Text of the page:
Suffolk Police ability to keep community safe ‘in jeopardy’ says PCC

Suffolk PCC Tim Passmore, left, with Minister of State for Policing and
the Fire Service Nick Hurd
Suffolk PCC Tim Passmore, left, with Minister of State for Policing and the Fire Service Nick Hurd

Suffolk Police’s ability to keep the community safe is in jeopardy if it does not get more money, the county’s police and crime commissioner has said.

PCC Tim Passmore met with Nick Hurd, Minister of State for Policing and the Fire Service, yesterday to discuss the funding challenges the force faces.

PCC financial challenges page 1

PCC financial challenges page 1

Mr Passmore said, “There are times in life when democratically elected leaders face extremely difficult decisions on behalf of their constituents and as Suffolk’s Police and Crime Commissioner I am in such a situation.

“I am not seeking to be alarmist but the ability of Suffolk Constabulary to deliver an effective service, keeping communities safe and maintain public confidence is in serious jeopardy.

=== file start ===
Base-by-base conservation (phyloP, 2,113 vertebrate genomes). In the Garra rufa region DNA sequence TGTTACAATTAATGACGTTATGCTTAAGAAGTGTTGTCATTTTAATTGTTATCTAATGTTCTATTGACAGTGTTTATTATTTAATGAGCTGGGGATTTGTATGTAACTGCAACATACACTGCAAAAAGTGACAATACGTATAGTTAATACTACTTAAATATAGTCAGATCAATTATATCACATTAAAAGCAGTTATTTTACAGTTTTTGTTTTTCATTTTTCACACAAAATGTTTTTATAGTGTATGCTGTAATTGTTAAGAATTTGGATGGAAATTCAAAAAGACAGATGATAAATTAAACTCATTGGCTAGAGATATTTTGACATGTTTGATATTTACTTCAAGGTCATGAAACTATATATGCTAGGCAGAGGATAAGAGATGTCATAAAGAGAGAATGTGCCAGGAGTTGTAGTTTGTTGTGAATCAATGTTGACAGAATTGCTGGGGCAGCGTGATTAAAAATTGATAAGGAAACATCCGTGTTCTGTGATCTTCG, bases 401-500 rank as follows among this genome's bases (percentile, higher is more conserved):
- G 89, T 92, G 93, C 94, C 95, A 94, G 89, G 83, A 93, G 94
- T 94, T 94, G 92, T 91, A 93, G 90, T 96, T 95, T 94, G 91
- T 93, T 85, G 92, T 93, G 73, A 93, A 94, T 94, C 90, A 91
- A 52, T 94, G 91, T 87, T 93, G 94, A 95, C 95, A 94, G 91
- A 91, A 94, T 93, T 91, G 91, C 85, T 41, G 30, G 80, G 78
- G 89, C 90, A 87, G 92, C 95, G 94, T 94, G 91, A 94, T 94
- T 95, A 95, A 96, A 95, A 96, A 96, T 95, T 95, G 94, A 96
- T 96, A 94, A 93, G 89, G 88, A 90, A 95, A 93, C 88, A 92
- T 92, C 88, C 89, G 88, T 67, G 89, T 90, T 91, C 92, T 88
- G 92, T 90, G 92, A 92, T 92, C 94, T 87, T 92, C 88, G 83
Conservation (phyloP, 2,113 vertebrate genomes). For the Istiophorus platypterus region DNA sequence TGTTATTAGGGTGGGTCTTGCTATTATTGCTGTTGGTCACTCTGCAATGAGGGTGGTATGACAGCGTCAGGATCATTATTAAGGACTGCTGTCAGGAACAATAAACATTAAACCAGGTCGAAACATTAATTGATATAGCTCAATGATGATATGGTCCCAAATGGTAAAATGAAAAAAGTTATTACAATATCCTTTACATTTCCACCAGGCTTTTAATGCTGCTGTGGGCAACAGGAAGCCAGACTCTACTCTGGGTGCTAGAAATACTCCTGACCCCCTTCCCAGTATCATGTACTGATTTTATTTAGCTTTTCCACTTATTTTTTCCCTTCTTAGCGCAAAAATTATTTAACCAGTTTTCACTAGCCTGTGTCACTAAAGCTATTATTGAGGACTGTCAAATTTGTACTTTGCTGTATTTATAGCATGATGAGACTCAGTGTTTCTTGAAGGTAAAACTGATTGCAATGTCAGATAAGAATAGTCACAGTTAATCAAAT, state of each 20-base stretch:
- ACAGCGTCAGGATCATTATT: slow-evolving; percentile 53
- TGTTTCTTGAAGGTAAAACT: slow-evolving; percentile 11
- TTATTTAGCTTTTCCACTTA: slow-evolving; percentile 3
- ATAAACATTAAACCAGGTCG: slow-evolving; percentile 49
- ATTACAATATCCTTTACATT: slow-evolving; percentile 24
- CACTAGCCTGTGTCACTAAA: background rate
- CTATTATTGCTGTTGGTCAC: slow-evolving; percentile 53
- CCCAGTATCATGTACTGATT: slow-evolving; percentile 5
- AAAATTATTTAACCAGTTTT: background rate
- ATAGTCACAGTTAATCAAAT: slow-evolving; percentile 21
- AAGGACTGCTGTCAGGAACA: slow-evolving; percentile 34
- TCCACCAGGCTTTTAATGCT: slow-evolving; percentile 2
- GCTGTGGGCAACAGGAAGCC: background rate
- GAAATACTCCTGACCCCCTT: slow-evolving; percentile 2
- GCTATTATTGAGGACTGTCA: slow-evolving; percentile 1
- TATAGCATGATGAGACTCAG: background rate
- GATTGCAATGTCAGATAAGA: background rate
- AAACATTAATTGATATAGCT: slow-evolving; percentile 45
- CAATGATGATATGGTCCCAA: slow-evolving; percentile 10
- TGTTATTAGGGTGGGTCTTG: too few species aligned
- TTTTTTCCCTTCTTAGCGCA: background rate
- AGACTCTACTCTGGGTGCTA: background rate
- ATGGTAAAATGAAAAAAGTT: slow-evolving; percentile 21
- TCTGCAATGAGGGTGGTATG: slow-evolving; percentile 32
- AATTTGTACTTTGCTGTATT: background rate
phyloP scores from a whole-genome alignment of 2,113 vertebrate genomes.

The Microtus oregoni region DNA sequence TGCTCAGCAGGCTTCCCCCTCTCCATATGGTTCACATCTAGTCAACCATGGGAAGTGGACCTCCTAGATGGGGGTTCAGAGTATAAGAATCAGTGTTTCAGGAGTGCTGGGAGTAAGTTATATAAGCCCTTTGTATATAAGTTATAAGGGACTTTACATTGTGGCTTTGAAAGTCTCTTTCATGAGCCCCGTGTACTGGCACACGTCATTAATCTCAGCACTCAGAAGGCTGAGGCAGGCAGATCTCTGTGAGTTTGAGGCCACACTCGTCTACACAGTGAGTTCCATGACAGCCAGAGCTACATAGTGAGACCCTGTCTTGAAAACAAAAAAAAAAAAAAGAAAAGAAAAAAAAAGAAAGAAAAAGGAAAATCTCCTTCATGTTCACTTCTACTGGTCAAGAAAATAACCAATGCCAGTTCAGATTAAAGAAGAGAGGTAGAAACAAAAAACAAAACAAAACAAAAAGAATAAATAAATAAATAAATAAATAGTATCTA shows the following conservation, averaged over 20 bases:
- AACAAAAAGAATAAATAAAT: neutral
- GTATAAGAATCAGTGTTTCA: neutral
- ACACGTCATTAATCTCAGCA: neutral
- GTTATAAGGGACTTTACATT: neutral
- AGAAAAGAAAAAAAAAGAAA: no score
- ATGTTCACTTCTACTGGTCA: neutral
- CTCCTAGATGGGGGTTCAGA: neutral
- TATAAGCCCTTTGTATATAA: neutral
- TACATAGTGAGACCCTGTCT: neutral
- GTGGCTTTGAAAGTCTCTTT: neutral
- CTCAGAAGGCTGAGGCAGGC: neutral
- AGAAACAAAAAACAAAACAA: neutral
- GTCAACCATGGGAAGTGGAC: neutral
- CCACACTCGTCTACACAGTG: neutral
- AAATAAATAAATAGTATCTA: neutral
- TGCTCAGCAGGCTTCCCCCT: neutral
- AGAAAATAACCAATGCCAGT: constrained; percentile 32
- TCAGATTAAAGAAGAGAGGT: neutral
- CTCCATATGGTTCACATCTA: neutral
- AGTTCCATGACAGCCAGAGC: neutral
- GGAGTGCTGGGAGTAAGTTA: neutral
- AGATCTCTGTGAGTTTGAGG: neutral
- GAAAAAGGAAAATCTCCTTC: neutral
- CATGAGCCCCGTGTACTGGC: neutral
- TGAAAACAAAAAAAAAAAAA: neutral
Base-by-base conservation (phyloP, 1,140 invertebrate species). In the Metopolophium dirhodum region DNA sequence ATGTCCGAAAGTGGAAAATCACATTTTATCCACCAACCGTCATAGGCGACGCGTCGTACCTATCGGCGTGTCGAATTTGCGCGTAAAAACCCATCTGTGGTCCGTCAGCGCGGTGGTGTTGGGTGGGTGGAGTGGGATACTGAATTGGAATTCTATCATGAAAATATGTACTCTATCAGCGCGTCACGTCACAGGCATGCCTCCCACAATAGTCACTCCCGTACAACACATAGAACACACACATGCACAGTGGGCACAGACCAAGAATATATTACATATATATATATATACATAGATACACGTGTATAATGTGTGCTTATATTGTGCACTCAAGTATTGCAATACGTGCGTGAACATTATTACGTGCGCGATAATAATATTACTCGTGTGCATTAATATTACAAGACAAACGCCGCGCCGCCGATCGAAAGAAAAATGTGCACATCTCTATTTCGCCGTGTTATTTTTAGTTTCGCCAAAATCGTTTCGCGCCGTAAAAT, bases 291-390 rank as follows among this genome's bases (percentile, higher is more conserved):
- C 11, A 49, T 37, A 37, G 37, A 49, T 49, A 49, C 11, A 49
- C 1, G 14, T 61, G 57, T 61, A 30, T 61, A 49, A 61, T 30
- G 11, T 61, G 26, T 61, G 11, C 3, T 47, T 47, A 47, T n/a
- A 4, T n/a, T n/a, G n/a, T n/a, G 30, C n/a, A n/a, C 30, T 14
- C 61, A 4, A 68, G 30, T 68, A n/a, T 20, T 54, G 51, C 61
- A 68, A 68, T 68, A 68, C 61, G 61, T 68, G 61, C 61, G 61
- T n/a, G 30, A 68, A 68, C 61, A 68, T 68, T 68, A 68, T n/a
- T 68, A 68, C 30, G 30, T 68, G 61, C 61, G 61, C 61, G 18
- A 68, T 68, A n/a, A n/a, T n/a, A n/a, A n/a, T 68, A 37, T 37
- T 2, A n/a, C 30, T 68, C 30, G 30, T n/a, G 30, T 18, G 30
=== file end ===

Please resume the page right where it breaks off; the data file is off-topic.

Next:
“This is due largely to financial pressure caused by the current Home Office funding regime,which for years has had an inbuilt bias against large rural counties like Suffolk.”

In setting out the challenges, Mr Passmore, supported by Deputy Chief Constable Steve Jupp, talked about the significantly higher workload of police officers in Suffolk, which is the highest in the country – 150 cases per year per officer compared to 132 cases per year in Norfolk and 122 in the West Midlands.

PCC financial challenges page 2

PCC financial challenges page 2

They also stressed that if Suffolk received the same Home Office funding as Norfolk on a pro rata basis, it would get £3.5 million more.

Nick Hurd, said: “This meeting will help inform the wider programme of engagement I am leading with PCCs and police forces across the country on the changing nature of demand on police resources, the impact of that change and managing this as efficiently as possible.

“I look forward to working with Suffolk police as this work continues.”